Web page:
It's a step into the unknown, but one which a caring and compassionate society must consider.

Bob MacDougall, Kippen, Stirlingshire​​​​​​

A modest target

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Scotland's capacity for renewable electricity generation grew by 10 per cent in 2023, driven by onshore and offshore wind (your report, 29 March).

However, the amount generated fell by 7 per cent compared to the previous year due to less favourable weather conditions in the first half of 2023. In the last 12 months wind supplied 30.8 per cent of our UK electricity, solar 4.1 per cent, nuclear 14.2 per cent and gas 32.9 per cent. That means to get rid of nasty gas and nasty nuclear we need more wind turbines.

The wind electricity is supplied by 11,000 turbines in Scotland so that means we only need to build another 22,000 to be gas and nuclear free. What are we waiting for?

Clark Cross, Linlithgow, West Lothian

Next generation

This week I left my cosy home and joined a few others to visit our Community Council meeting to voice opposition to a local planning issue currently trundling through the appeals procedure.

Unknown to me, the Community Council were needing comments on local planning proposals for a large solar panel array on farm land and a battery storage unit elsewhere locally.

Those lifting their heads from mobile phones will be aware of the visual impact of wind turbines and if they had actually walked the hills where these are erected have seen the vast infrastructure of road network that allow construction.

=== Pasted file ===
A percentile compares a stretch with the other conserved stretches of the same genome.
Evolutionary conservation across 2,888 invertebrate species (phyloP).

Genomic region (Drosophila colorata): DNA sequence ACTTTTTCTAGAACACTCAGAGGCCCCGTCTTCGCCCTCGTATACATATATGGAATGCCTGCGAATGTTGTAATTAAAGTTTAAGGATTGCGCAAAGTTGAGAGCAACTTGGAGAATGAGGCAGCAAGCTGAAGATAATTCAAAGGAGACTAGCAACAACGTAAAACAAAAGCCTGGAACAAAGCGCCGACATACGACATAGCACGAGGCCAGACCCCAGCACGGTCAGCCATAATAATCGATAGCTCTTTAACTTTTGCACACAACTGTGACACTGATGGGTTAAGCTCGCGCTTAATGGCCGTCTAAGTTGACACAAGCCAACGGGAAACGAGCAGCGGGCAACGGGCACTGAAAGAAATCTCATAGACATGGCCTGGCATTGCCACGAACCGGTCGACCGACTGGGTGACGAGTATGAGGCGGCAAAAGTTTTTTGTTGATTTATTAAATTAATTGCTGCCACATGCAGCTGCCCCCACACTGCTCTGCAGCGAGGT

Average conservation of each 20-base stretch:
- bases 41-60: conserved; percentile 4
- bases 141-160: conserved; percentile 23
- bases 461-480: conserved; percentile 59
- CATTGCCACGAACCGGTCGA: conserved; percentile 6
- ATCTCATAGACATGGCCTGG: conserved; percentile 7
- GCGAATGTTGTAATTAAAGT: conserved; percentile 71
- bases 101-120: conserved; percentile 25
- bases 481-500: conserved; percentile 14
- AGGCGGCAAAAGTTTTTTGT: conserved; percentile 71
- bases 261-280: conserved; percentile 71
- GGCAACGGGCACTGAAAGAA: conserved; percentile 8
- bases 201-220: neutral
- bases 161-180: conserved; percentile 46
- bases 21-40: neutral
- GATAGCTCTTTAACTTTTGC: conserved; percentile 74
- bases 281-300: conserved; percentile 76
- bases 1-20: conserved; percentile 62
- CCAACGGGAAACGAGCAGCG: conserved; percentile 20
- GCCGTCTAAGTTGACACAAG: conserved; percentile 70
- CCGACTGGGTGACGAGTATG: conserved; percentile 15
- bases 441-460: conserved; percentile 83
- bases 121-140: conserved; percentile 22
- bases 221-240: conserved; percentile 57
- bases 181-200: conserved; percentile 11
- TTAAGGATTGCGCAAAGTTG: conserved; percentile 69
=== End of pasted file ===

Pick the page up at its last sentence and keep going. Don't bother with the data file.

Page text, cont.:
If we had a joined-up planning sector perhaps it might occur that large onshore wind farm sites could also accommodate solar panel farms and battery storage units all together on the one site to utilise the infrastructure of roads and grid connections rather than spread these throughout the country in an ad hoc manner.

Probably a step too far!

T Lewis, Coylton, Ayrshire

It’s unfair

The Scottish Government has ruthlessly pursued a wind farm policy that I believe is inherently unfair.

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It is unfair that there has been no overall plan to put wind farms where the wind speed is greatest with the least destruction of our scenery, with proper grid connections to minimise constraint payments.

It is unfair that location has depended on which landowner puts their hand up, causing expense to councils and communities defending their area against a circus of lawyers and experts.

It is unfair the Government has overruled 46 per cent of council decisions on wind farms under 50MW at Appeal since 2007.

It is unfair that residents in the country have had huge structures forced on them with no compensation.

It is unfair that rural societies have been split by the bribe of community benefit.

It is unfair that the SNP has adopted the Greens Manifesto as policy for wind farms was voted for by just 8 per cent of the population.

It is unfair on lovers of the countryside to turn the wind industry into an export industry with no mandate.

Please, readers, do what you can to save our way of life. Engage in local battles.

Celia Hobbs, Penicuik, Midlothian

Write to The Scotsman